Wage increases under threat as slowdown in UK manufacturing weighs on productivity growth

 
Jasper Jolly
The New State Of The Art Ford Production Line
Manufacturing sector output declined after growing in the previous quarter (Source: Getty)

UK productivity growth fell two-thirds between July and October, despite better than expected GDP growth, new figures have shown.

Data from the Office for National Statistics (ONS) showed the main measure of productivity, growth in average output per hour worked, declined to 0.2 per cent from July to September, down from 0.6 per cent in the second quarter.

The fall in productivity growth could delay wage increases further if stagnant output per hour does not justify higher pay.

Growth in output was driven mainly by the services sector, which accounts for almost 80 per cent of the UK economy. Third-quarter growth for services reached 0.8 per cent.

Manufacturing sector output fell by one per cent in the third quarter, after a previous-quarter increase of 1.6 per cent.

Graph showing GDP falling against total employment and hours worked post-crisis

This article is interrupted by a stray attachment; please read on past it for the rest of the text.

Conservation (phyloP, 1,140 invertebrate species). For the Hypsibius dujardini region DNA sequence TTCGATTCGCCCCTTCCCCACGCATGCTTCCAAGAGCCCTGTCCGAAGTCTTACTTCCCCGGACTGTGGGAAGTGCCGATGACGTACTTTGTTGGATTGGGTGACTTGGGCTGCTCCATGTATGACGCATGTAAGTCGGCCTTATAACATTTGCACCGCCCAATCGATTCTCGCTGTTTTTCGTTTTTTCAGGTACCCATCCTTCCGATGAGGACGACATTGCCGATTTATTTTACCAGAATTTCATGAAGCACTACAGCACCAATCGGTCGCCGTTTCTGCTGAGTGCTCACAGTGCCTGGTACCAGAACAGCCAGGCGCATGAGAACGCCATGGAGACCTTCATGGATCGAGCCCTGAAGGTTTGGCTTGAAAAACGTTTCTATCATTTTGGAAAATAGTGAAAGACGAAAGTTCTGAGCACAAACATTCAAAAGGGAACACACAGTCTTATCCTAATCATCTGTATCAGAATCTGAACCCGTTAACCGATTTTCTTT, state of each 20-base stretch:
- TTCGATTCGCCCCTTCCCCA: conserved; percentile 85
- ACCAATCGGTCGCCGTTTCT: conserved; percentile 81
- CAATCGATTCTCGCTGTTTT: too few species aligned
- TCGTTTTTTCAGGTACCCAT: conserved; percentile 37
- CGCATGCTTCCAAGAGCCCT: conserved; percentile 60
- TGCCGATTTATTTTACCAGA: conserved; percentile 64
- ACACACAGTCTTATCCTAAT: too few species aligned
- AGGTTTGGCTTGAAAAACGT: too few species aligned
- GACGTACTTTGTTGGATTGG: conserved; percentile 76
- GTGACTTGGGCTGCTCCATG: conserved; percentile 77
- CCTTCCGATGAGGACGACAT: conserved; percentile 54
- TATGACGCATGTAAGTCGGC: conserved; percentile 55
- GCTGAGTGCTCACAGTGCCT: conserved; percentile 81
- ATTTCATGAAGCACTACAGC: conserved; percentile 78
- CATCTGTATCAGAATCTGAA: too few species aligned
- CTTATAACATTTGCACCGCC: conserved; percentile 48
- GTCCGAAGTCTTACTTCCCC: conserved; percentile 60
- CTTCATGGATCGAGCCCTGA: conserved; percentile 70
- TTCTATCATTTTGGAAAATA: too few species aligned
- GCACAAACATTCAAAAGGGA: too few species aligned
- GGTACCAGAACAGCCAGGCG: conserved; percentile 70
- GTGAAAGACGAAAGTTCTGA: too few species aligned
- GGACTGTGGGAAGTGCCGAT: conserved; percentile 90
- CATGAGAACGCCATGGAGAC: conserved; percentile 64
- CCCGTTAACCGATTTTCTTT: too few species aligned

UK productivity did not reach pre-crisis levels until 2016

Analysts were split as to whether the slowdown in productivity growth would benefit wages.

“The capacity of employers to pay more will not be supported by continued weak productivity growth. Overall, prospects of the labour market taking a turn for the worse in the not-too distant future are looking more likely,” said Martin Beck, senior economic adviser to the EY Item Club.

However, Geraint Johnes, director of research at Lancaster University’s Work Foundation, said productivity measures are “sustaining their recent gains, and this is likely to underpin more favourable wage settlements".

"Whether real wage gains can be sustained as prices rise following the depreciation of the currency remains to be seen,” he added

Productivity remains above the highest level reached before the financial crisis in 2008. It took eight years for it to regain its pre-crisis level, as a relatively strong labour market outpaced GDP growth.

Employment and GDP both took a heavy hit during the crisis, but the former increased at a faster rate. As a result, the average output by workers per hour decreased.

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